In this story, they set out to solve practical problems that come with growth.  They ask to move, chop down some trees and build a new place.  Elisha says yes.  They ask him to come along.  He comes.  But in order to chop all those trees down they need axes.  Lots of axes.  Now an ax has two parts: the handle and the iron head.  Most folks these days wouldn’t think anything of this.  But back in those days an iron head would be hard to come by.  Iron had only been around for a few centuries.  And it was particularly scarce in Israel.  Those who did have iron lying around were probably using it for battle axes against the Arameans, not for chopping wood down by the Jordan River. 

So at least a few of these prophets would have had to borrow their ax heads.  Just picture it – a prophet comes to some soldier’s house asking for an ax head.  “What do you want my iron ax head for?”  “To cut down some trees and make a gathering spot for me and me mates – we’re prophets, you know”

But their little solution hits a little snag.  While swinging an ax, one of the prophets swung his ax head right into the river.  And not just any ax head, but one of the borrowed ones.  “Oh no, it was borrowed!”  He knows this means trouble for the whole gang.  He knows this means a big debt to pay off.  We saw that these prophets weren’t so well off.  He’ll probably have to become a slave to the owner till he can pay it off.  Who knows, the powerful owner may even get angry and run these weirdo prophets out of town.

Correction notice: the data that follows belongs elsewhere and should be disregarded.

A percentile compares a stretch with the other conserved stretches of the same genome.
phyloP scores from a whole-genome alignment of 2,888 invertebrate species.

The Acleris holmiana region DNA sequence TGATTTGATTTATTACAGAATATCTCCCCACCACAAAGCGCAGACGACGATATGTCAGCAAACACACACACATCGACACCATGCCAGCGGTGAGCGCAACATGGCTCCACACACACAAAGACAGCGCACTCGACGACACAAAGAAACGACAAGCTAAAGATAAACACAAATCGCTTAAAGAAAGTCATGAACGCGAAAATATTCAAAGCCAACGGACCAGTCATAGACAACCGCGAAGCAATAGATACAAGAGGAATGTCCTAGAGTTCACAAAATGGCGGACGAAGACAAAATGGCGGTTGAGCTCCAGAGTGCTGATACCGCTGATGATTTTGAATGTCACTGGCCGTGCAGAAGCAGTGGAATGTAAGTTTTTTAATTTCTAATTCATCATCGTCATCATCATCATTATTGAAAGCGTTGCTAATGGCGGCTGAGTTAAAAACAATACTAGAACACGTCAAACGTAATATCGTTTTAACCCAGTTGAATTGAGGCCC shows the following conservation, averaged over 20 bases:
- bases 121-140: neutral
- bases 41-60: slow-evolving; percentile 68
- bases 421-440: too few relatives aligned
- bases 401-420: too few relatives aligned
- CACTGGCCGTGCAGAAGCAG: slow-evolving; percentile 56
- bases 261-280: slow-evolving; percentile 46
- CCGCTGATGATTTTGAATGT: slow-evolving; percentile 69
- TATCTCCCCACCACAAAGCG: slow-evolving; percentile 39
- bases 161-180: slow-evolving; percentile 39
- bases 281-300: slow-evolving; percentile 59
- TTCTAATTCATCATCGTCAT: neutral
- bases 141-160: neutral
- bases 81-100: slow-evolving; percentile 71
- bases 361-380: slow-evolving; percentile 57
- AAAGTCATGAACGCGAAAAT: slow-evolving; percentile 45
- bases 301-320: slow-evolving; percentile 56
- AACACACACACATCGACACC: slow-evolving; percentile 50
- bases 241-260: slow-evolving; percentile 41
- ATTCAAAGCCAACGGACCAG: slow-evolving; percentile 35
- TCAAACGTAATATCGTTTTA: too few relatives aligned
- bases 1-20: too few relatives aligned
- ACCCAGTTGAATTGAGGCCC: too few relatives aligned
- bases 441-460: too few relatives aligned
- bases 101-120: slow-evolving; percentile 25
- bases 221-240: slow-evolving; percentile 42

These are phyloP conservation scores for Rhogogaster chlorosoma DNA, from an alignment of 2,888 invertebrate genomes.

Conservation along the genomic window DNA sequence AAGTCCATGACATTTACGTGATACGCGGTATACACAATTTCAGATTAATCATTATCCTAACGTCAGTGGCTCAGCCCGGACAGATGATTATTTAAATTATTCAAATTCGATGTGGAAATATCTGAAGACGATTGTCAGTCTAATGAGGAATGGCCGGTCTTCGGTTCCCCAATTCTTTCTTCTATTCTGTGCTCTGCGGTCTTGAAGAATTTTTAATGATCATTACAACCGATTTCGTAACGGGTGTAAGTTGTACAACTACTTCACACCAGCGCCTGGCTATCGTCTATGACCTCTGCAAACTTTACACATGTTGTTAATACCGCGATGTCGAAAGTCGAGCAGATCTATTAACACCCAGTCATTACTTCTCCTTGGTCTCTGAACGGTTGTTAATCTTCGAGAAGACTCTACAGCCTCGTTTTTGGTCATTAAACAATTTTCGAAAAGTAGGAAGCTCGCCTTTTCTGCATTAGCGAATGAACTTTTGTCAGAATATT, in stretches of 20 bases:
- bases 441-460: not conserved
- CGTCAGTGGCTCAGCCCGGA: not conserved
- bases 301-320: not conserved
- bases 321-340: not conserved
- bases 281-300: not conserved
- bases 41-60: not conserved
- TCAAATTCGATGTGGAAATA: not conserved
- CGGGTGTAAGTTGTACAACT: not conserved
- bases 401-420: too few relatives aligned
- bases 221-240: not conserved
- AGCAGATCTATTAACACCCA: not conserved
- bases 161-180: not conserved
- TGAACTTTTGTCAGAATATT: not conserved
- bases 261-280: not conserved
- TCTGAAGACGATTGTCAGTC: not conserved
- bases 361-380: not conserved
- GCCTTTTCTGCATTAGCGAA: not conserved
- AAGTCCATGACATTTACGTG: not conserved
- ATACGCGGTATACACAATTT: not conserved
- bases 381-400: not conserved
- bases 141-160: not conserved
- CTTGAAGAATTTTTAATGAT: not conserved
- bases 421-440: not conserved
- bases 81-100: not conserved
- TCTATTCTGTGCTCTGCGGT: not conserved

Now some of you may be inclined to think this prophet was just messing around.  Maybe he was “flying off the handle” just like the ax head.  Maybe he was angry.  Or maybe he just wasn’t paying attention.  Well, if you think that, you are probably an older sibling.  I have an older brother, so I know all about your impatience for irresponsibility.  It’s understandable – we younger siblings are so clumsy and flippant.  But I can speak from my Indiana farm days, that losing an ax head is common.  It’s a down right epidemic for ax swingers.  Ax heads would always slip down the handle and pinch my hand, which hurts like nothing else.  And sometimes they would fly right of the end of the handle if it were not made just right.  And that would hurt a bystander like nothing else.  And if that bystander happened to be my dad, well, it would end up hurting me too.